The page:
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The week in Java

Java Weekly 41/15: Java Puzzle, Java Legend ebook, Batchlets

Thorben Janssen
News image via Shutterstock

The week’s hottest Java links are here again with Thorben Janssen bringing us an incredibly cool set of Java puzzles, the legend of the Java programming language and the pros and cons of implementing a Batchlet. Stay tuned!

This post originally appeared on Thorben Janssen’s Java EE blog, where Java news is published weekly: thoughts-on-java.org.

There are several different ways to handle expected Exceptions in your JUnit test. Rafal Borowiec gives an overview about them and explains when to use which: Different ways of testing exceptions in Java and JUnit.

Do you like Java puzzles? I personally love them. If it is the same for you, then you should have a look at Alex Zhitnitsky’s post 5 Weird Java Questions That Will Make Your Head Spin.

[…] please don’t use it in real life Java applications! Unless you’re trying to troll someone […]

Be prepared to get really confused by some of the code snippets and please don’t use this in a real project!

Ben Evans wrote a short book about Java, its history and future. You can currently get it for an email signup at O’Reilly: Java: The Legend.

Java EE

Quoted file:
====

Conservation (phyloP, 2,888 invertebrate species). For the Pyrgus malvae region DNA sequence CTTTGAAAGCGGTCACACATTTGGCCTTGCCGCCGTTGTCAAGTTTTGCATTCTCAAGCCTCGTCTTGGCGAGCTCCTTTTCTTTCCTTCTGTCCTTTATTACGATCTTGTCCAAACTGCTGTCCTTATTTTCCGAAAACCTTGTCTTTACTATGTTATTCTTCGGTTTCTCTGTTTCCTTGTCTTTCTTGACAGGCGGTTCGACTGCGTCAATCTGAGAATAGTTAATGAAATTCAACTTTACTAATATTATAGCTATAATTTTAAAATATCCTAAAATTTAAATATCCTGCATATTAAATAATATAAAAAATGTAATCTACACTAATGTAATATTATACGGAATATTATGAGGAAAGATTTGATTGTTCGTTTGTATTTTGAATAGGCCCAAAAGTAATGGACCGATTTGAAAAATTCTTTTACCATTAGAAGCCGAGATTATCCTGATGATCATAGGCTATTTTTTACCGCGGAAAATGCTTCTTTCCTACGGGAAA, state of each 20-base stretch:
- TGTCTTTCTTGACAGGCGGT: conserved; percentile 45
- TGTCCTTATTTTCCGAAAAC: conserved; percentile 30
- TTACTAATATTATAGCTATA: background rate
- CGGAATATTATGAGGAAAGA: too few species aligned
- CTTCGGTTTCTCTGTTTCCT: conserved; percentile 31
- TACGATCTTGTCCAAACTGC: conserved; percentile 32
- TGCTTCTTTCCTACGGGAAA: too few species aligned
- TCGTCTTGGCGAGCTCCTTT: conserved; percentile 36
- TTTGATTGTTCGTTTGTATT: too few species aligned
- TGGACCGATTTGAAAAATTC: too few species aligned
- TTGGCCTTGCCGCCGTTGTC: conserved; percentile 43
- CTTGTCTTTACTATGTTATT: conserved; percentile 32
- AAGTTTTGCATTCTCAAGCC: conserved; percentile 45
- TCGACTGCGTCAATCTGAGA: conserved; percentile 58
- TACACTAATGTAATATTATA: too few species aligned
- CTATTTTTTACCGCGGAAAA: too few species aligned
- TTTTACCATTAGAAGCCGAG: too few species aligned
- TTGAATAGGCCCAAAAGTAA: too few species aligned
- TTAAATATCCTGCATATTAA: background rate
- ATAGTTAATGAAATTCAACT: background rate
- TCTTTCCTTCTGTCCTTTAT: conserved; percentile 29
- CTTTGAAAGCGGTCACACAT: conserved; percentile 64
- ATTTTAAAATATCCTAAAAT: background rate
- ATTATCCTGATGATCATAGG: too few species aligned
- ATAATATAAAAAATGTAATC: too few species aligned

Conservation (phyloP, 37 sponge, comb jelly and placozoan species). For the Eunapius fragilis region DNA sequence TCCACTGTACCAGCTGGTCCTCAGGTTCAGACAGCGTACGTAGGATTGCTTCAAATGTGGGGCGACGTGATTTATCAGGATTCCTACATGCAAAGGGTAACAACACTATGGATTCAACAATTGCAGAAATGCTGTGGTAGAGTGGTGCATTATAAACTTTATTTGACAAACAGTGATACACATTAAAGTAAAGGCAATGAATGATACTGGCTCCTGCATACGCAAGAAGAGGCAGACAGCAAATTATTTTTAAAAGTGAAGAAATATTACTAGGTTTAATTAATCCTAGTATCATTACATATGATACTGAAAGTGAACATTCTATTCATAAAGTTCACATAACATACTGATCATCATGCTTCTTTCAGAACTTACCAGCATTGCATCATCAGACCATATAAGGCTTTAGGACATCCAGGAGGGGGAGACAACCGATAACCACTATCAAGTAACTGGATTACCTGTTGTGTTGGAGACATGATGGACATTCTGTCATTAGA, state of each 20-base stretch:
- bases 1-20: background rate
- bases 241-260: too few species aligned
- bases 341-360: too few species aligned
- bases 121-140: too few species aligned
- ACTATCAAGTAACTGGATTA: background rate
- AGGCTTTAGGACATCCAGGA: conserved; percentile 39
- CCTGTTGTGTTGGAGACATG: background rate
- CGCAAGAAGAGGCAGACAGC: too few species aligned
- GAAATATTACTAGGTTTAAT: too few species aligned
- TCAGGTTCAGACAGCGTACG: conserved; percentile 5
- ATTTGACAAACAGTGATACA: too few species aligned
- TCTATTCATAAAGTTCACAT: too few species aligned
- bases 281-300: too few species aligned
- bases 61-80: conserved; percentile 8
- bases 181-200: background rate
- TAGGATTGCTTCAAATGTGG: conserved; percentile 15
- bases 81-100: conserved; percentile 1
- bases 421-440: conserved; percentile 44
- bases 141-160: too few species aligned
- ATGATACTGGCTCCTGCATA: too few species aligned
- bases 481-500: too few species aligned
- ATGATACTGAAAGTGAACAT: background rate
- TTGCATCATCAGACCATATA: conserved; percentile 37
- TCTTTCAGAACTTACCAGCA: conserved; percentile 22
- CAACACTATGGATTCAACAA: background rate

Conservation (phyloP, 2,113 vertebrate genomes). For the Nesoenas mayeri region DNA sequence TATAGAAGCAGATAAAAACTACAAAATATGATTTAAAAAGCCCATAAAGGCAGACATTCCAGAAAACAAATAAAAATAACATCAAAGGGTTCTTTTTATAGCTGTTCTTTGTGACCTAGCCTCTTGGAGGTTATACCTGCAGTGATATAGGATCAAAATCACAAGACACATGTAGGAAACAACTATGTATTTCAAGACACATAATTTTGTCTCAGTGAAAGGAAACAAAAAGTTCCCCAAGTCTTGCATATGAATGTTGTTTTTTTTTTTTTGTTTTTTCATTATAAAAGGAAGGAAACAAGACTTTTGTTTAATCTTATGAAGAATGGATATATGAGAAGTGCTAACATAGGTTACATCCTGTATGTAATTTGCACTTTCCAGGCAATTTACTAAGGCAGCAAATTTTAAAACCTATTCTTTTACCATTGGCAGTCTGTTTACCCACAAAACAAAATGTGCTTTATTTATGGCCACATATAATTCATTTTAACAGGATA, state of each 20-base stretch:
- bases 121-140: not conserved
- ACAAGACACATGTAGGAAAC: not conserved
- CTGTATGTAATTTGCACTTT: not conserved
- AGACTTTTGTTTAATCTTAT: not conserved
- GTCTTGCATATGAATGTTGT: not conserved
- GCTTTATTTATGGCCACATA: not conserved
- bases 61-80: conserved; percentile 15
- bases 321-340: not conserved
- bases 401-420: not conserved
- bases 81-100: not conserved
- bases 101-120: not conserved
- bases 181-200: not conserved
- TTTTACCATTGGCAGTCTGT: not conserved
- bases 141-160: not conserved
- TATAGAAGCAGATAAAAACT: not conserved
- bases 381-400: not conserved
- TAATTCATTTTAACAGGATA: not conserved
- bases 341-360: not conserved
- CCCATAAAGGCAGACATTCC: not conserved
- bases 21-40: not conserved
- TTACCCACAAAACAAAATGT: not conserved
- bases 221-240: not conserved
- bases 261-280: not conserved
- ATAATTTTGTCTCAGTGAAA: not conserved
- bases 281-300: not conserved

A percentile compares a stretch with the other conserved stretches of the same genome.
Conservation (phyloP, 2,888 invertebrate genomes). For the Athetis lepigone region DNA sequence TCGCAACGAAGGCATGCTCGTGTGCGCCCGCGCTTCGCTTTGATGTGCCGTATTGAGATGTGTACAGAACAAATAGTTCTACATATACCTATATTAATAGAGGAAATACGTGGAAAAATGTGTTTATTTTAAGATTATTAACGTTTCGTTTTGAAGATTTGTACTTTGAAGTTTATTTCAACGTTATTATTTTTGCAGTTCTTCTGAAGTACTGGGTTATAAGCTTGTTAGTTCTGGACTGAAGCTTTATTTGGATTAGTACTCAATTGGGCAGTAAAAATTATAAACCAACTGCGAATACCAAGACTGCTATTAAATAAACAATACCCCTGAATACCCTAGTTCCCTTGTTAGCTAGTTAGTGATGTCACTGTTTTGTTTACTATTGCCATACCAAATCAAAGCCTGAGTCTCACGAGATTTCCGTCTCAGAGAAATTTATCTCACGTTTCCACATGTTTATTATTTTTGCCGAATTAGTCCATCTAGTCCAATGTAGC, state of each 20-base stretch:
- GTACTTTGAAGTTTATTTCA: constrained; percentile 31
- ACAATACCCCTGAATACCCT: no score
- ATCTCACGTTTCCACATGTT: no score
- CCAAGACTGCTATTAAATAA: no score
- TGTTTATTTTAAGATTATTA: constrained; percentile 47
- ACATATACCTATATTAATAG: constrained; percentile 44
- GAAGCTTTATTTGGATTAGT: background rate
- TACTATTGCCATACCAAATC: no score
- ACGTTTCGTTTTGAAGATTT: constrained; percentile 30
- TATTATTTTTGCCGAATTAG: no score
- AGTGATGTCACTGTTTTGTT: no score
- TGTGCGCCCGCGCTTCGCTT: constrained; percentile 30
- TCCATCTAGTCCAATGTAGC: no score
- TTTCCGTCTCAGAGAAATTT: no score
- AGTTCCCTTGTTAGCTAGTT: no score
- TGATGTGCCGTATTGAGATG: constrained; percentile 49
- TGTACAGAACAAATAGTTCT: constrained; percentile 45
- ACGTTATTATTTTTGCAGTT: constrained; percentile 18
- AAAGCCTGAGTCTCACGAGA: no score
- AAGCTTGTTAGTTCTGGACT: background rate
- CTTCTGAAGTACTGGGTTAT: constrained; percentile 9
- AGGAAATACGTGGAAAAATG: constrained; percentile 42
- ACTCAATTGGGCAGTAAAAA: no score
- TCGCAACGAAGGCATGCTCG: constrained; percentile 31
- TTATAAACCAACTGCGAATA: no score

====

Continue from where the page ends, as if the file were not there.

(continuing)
The Java Batch specification allows you to take full control of your batch job by implementing a Batchlet. The downside of it is, that you have to take care of several things yourself, e.g. providing a way to stop it. But no worries, that is not too difficult and Mark Struberg explains it in his recent blog post: Being ‘unstoppable’ – a Batchlets tale.

Java EE 8

The Ozark team released their second milestone of the MVC reference implementation. It corresponds to the EDR2 release of the MVC specification. You can download it here and read the release notes here.

Nigel Deaking posted an updated proposal for the JMS 2.1 specification on the mailing list. One of the main changes is the replacement of the @JMSListener annotation with 3 new ones: @JMSQueueListener, @JMSDurableTopicListener and @JMSNonDurableTopicListener. You can find the updated chapter and more information about the changes in his email: JMS MDB improvements.

This and that

Do you call yourself a senior developer? If yes, what does it mean to you?

Kamil Lelonek wrote an interesting article about what being a senior developer means to him, the four stages of competence and why the title is not easily transferable to another company: What does it mean to be a senior developer?

Author
Thorben Janssen
Thorben is a senior developer and regular Java blogger with more than 10 years of experience in Java EE development and architecture. During these years he has acted as developer, architect, project and technical lead to create high available, clustered mobile billing solutions and laboratory information management systems.